Based on overwhelming feedback from members, the Greater Bloomington Chamber of Commerce opposes the proposed Bloomington Council Ordinance 21-06 that would allow encampments in public parks for extended periods.
“Over the past year we’ve heard increasing complaints and deep concerns voiced by members of the business community regarding encampments at Seminary Park and elsewhere,” said Erin Predmore, the Chamber’s president and CEO. “We must find an alternative way to support the needs of houseless residents that does not negatively impact local businesses, the jobs they provide, and the broader community.”
This situation poses three broad impacts:
Economic impact: Already struggling from the pandemic, businesses face even more costs from added security, cleanup of needles, bottles, feces, and other trash, and (in some cases) property damage. These employers are the lifeblood of our community, providing jobs and paying property taxes that in part support services for the most vulnerable. With encampments, we risk creating blighted areas where businesses won’t survive. When businesses fail, we all suffer.
Community impact: The city has invested millions in our parks, which are designed for the use of all residents. By allowing encampments, the city makes it less likely that other residents will be able to enjoy this community asset. Further, as residents grow afraid of coming downtown to work or play, we risk losing the quality of life that Bloomington has worked so hard to build. That quality of life also attracts visitors to our town, who go to our restaurants, shops, entertainment venues and other businesses. If Bloomington is perceived as unsafe, we will stop drawing these outside dollars that support our economy.
Individual impact: If we concede that sleeping outside is an acceptable option for the homeless, we are giving up on residents who most need our collective help. We support the long-term work of the Homelessness & Housing Instability initiative, led by the United Way and Community Foundation. A collaborative, regional effort is crucial to address the systemic, underlying causes of homelessness.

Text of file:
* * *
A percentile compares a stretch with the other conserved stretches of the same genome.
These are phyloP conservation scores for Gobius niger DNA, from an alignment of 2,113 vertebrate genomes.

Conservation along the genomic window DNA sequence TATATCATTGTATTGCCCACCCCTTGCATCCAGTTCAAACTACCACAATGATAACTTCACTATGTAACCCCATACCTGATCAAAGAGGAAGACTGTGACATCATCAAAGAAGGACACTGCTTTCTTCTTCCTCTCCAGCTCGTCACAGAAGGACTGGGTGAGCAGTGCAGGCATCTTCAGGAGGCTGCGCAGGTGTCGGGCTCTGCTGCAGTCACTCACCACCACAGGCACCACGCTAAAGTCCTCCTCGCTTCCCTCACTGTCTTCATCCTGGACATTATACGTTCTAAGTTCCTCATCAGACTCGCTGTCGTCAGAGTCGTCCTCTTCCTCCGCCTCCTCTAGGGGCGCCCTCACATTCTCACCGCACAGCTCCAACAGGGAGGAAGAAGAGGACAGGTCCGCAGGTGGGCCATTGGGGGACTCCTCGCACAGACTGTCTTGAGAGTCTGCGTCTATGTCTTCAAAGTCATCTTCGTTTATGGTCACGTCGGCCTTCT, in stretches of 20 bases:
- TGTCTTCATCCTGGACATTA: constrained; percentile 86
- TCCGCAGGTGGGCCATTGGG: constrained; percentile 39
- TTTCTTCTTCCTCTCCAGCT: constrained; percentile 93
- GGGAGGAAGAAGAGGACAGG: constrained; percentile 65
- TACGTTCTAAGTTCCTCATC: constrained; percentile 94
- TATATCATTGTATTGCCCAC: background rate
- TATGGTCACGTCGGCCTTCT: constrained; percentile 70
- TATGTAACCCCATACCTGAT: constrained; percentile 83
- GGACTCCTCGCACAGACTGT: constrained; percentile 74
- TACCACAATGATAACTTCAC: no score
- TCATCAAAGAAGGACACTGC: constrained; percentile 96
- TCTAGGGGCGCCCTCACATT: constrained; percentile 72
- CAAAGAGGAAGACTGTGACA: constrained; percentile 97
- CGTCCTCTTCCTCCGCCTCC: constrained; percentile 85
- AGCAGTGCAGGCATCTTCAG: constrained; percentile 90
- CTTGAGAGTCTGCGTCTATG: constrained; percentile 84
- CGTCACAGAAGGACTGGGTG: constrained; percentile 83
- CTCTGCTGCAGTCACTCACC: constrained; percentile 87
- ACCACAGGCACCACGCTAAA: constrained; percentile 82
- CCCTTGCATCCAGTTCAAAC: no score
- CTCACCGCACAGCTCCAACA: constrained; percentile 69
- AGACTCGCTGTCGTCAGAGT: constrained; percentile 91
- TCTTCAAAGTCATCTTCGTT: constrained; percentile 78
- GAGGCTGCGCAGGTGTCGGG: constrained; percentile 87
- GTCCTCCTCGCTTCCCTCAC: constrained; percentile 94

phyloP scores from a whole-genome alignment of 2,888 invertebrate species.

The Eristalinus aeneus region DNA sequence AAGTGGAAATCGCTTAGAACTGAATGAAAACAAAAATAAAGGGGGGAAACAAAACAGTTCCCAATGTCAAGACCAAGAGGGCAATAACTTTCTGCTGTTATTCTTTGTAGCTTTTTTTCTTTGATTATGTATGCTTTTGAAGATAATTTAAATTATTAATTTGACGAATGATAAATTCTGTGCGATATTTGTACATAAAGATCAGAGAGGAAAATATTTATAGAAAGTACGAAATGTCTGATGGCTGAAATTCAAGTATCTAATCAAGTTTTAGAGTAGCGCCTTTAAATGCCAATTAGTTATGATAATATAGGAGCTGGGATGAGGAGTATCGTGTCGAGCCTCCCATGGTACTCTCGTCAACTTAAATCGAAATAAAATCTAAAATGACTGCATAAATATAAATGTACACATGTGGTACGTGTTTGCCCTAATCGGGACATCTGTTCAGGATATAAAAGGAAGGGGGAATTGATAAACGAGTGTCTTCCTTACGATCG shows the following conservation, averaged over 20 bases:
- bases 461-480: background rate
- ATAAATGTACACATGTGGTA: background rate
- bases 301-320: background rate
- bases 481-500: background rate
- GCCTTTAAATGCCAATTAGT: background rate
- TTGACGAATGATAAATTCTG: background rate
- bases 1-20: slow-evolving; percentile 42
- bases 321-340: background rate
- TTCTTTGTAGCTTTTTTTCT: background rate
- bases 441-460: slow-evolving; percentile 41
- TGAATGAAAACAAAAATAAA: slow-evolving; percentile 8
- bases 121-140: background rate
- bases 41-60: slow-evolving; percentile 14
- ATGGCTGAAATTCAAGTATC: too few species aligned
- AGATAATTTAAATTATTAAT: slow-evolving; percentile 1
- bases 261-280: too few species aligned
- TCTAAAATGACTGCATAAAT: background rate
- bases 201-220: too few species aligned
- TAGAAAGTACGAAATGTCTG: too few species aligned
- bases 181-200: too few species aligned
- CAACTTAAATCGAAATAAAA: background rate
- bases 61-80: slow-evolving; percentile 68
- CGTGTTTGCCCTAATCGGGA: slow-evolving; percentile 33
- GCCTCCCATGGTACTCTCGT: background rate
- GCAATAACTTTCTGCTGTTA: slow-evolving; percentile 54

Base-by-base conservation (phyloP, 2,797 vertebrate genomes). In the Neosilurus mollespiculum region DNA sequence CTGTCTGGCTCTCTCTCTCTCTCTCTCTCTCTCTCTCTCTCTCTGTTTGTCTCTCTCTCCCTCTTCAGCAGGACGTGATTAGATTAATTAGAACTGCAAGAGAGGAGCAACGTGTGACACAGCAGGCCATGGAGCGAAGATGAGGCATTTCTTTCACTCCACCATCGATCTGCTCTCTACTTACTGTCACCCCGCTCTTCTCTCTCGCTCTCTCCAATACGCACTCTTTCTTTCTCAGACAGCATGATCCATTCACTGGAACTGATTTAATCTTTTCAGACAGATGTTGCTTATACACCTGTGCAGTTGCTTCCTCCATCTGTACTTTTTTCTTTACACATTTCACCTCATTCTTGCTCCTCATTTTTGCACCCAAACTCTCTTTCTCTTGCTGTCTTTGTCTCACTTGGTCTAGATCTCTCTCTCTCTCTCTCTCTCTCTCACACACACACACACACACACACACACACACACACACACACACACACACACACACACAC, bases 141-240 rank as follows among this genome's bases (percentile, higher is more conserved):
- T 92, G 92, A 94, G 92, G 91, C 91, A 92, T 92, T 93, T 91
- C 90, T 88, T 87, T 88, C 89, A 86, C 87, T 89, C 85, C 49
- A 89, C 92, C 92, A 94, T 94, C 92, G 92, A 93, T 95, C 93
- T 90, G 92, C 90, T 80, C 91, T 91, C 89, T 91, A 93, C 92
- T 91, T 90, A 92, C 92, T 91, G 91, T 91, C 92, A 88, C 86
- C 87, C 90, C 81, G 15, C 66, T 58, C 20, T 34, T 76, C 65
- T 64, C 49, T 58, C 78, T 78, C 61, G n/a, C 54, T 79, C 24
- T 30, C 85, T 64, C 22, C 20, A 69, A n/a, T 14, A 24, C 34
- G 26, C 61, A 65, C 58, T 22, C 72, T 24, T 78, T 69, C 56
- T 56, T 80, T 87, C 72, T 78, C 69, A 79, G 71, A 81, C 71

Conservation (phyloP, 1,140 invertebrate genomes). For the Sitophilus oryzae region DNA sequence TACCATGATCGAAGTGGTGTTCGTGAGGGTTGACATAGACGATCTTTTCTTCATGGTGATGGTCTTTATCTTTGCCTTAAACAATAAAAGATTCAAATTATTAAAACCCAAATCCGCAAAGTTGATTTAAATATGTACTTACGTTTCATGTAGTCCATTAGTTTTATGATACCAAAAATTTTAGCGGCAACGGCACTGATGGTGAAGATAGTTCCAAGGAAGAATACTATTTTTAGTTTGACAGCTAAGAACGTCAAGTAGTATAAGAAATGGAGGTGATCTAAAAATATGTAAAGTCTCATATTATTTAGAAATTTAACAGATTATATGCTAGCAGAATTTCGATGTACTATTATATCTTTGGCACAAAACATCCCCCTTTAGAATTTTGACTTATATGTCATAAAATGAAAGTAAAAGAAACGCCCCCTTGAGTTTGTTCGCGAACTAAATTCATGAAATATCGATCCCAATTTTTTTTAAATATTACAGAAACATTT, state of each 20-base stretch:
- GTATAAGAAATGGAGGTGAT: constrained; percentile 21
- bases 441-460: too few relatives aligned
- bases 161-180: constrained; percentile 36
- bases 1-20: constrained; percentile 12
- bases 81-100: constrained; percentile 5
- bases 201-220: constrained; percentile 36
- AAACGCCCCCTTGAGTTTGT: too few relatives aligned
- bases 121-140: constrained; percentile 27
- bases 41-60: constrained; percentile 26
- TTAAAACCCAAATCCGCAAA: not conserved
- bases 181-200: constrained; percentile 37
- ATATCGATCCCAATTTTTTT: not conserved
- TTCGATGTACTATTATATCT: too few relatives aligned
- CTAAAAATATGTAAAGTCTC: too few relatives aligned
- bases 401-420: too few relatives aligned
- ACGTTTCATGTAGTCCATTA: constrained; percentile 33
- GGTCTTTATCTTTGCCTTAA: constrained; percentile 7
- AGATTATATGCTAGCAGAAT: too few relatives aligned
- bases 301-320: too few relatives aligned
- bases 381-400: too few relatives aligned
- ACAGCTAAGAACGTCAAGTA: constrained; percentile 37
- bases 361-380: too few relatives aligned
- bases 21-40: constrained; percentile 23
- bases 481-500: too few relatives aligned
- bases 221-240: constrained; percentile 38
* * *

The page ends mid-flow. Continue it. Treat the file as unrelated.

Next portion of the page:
“When we talk to our Chamber members, they express genuine concern for the plight of people who have no place to go,” Predmore said. “But the impact on our local businesses is profound. In a recent member survey we conducted, 85% of respondents oppose this ordinance.”
Many people who’ve contacted the Chamber are unwilling to speak publicly, for fear of reprisal from passionate advocates for the homeless. Their experiences are no less valid. Examples of this feedback on the Chamber’s website (in the below document), extracted from emails and phone interviews with local business owners, as well as from survey responses from over 100 Chamber members.
“We urge Bloomington City Councilmembers to reflect on these issues as they make policy decisions for the city,” Predmore said. “We ask them to oppose Ordinance 21-06 and work to find viable solutions for our entire community.”
You can read comments from members in the document below:
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